CHICAGO -- National brands and store brands will share store shelves in the future, according to a panel of speakers at the Promotion Marketing Association of America's annual Update conference here. It is only the proportions that are in question.
"The consumer tells us there is need and room for both," said Douglas Conant, senior vice president of marketing at Nabisco Biscuit division of Nabisco Foods Group, Parsippany, N.J. "Store brands have worked hard to improve product presentation and packaging. They have challenged us to rethink how we do business."
Brian Sharoff, president of the Private Label Manufacturers Association, New York, another panelist, wondered how many brands will survive on store shelves in the future.
"The number is dwindling," he said. "The projection of two well-known brands, a private-label and one other may be accurate. The question is what will you do to save [the branded items ranked] 4 to 6? I don't think there is anything that can be done to save them."
Growth in the number of items retailers carry has made it more important for national brands to stay on the leading edge, said Ronald Lunde, senior vice president and director of retail marketing and integrated communications at Leo Burnett Co., Chicago, another panelist.
"Store brands are catching up. People have different expectations as they get more sophisticated." Burnett cited Nabisco's SnackWell's line for creating a whole new business. "A brand became an innovator."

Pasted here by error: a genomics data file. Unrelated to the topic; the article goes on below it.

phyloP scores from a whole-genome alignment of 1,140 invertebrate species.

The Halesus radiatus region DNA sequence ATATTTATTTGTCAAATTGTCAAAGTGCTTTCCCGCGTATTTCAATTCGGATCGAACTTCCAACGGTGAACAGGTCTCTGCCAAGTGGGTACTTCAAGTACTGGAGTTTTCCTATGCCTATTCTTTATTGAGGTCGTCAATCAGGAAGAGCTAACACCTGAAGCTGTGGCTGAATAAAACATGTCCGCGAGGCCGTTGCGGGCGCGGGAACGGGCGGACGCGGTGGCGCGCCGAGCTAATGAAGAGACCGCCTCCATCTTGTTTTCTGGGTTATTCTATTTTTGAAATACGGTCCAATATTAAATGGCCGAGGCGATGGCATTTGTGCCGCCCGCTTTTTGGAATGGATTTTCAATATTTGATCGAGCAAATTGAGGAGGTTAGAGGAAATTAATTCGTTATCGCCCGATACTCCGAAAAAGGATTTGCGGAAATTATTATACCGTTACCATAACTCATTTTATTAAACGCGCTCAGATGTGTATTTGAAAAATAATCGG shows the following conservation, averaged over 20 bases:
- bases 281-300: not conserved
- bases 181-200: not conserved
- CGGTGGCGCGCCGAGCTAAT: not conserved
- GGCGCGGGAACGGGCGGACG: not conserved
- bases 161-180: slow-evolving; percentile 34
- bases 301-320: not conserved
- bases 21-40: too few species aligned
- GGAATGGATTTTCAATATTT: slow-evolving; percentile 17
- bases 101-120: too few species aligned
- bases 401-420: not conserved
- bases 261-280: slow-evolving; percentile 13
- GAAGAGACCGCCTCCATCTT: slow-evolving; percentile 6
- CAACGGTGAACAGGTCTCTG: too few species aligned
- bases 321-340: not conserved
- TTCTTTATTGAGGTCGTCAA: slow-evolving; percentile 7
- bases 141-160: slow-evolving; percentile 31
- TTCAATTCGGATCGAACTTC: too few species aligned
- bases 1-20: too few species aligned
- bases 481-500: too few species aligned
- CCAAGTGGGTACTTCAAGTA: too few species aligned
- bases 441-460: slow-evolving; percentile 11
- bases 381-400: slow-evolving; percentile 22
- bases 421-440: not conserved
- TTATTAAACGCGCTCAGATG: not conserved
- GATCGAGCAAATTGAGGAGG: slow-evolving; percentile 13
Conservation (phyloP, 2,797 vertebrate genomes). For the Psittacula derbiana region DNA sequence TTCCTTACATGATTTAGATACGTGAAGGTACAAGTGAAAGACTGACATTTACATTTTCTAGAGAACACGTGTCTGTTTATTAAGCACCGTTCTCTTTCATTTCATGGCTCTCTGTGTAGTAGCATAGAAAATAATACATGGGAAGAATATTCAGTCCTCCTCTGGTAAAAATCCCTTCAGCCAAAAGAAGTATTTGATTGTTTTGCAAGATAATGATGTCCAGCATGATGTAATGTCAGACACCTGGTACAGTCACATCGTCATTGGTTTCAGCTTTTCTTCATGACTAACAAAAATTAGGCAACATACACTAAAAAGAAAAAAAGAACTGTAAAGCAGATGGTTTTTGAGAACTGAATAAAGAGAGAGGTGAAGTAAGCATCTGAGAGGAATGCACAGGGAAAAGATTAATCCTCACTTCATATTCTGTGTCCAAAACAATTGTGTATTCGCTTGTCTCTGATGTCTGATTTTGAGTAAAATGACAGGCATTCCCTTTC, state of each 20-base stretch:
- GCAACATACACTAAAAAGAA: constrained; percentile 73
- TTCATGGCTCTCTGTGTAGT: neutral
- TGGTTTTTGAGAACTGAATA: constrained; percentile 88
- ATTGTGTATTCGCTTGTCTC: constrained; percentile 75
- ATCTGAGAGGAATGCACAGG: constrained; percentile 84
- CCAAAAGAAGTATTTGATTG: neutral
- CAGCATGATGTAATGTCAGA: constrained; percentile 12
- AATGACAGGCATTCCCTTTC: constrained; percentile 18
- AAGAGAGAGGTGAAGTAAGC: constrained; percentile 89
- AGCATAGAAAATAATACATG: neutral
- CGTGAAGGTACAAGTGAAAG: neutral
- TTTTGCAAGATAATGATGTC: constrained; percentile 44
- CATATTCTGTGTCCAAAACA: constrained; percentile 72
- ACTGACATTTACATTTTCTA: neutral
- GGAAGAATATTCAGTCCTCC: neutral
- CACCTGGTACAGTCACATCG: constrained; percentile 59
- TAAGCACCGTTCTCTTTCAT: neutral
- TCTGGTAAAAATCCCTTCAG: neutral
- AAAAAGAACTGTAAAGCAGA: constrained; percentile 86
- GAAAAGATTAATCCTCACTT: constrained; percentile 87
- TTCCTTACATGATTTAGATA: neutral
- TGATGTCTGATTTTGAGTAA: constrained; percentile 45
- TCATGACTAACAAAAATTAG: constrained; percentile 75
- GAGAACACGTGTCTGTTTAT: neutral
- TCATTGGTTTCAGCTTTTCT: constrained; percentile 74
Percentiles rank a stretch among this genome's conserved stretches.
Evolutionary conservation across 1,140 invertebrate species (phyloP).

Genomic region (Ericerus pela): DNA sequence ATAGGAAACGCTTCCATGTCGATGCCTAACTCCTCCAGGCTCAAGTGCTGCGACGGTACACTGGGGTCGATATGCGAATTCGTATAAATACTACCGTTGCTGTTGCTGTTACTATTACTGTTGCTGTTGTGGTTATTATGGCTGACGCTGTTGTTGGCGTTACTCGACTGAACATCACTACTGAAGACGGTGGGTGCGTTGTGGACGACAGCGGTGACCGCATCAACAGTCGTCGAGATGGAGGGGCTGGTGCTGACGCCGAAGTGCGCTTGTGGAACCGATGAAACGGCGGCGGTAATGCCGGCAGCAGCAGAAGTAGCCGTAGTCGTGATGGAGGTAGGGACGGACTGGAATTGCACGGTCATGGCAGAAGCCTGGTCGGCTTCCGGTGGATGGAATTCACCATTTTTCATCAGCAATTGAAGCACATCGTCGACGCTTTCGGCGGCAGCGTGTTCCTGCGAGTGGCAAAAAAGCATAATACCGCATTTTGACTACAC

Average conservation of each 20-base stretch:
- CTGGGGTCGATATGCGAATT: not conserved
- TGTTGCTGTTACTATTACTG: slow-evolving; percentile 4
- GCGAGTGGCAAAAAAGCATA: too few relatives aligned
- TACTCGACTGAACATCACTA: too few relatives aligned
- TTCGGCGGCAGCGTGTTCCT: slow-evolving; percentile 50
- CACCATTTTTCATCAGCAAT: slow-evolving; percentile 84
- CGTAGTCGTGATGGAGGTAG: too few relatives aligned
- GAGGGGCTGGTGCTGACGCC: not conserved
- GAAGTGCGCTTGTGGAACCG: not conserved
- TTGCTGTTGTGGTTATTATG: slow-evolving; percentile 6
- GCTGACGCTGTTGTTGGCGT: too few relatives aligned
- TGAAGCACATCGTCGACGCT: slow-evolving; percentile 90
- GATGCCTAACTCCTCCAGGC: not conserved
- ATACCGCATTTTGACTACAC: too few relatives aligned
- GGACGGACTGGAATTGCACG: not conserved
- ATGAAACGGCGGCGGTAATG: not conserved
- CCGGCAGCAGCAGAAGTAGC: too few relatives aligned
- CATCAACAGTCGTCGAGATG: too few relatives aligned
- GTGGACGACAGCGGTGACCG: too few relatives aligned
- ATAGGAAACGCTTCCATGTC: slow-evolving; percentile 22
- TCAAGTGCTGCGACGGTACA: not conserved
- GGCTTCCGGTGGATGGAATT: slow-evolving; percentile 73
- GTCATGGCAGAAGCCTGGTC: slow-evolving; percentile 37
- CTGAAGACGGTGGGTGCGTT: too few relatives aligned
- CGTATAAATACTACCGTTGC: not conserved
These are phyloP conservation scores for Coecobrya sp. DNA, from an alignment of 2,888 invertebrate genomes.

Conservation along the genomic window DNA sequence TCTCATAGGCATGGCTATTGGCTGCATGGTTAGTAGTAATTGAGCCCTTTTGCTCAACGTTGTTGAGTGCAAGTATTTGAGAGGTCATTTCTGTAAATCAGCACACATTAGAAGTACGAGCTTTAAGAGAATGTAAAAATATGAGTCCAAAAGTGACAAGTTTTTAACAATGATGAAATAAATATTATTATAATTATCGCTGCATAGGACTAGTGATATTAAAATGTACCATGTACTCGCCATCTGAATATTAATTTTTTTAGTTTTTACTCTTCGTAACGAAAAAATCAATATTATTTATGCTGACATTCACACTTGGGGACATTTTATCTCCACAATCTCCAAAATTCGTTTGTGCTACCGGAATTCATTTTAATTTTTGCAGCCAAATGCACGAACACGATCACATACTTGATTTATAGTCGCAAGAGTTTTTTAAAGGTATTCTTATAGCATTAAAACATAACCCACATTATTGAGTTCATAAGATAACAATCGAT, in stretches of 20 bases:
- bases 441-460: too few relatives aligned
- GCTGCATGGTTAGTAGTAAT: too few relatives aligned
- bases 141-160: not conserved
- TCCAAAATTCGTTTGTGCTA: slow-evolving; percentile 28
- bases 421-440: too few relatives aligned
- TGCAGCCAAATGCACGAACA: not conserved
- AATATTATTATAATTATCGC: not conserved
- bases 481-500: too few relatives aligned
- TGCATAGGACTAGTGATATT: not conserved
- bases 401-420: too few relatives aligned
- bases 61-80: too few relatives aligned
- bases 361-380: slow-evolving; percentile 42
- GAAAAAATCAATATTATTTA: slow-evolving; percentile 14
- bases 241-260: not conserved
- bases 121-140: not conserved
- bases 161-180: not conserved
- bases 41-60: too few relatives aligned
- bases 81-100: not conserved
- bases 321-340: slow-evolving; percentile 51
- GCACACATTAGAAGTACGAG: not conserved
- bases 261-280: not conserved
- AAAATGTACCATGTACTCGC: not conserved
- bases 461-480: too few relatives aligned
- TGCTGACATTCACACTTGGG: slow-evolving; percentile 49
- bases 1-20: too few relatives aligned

With the consolidation in the grocery industry, the challenge to the brands is to make sure their items have unique points of difference, Conant of Nabisco said. "You need to stand out or fall off the table. Focus on growing the entire category, not just your own brands. But make sure your brands can draw from that growth."
Robert Hodge, president of the Cincinnati-Dayton marketing area for Kroger Co., Cincinnati, also a panelist, said Kroger was presented with 21,000 new items in 1993. "That is about 40% of what we carry."
National brands have not always been marketed efficiently, Hodge said. He criticized coupons that get 2% redemption and questioned the value of spending on electronic merchandising. "Why can't these dollars be turned around to drive cases through better promotional material and to close the huge pricing gap?"
He recommended that brand manufacturers look at cost, approach the table with the attitude that both sides want to make money, and keep an open mind to what is good for business.
"We sit down with a lot of [national brand] people and design programs that fit what we are trying to do in our marketplace," Hodge said.
Lunde of Leo Burnett said, "A brand manufacturer has to really understand private label is a brand. Private-label manufacturers have improved their quality level and packaging. Consumers will pay a premium for a brand, sometimes 10%, but not 75% or 100%." He added, "The end of brand loyalty may have been greatly exaggerated. Private-label dollar shares were higher in 1981 and 1982 than in 1993, according to SAMI/Burke figures. A 1993 Yankelovich Monitor survey found that 72% of consumers were very reluctant to change brands once they found a brand they liked."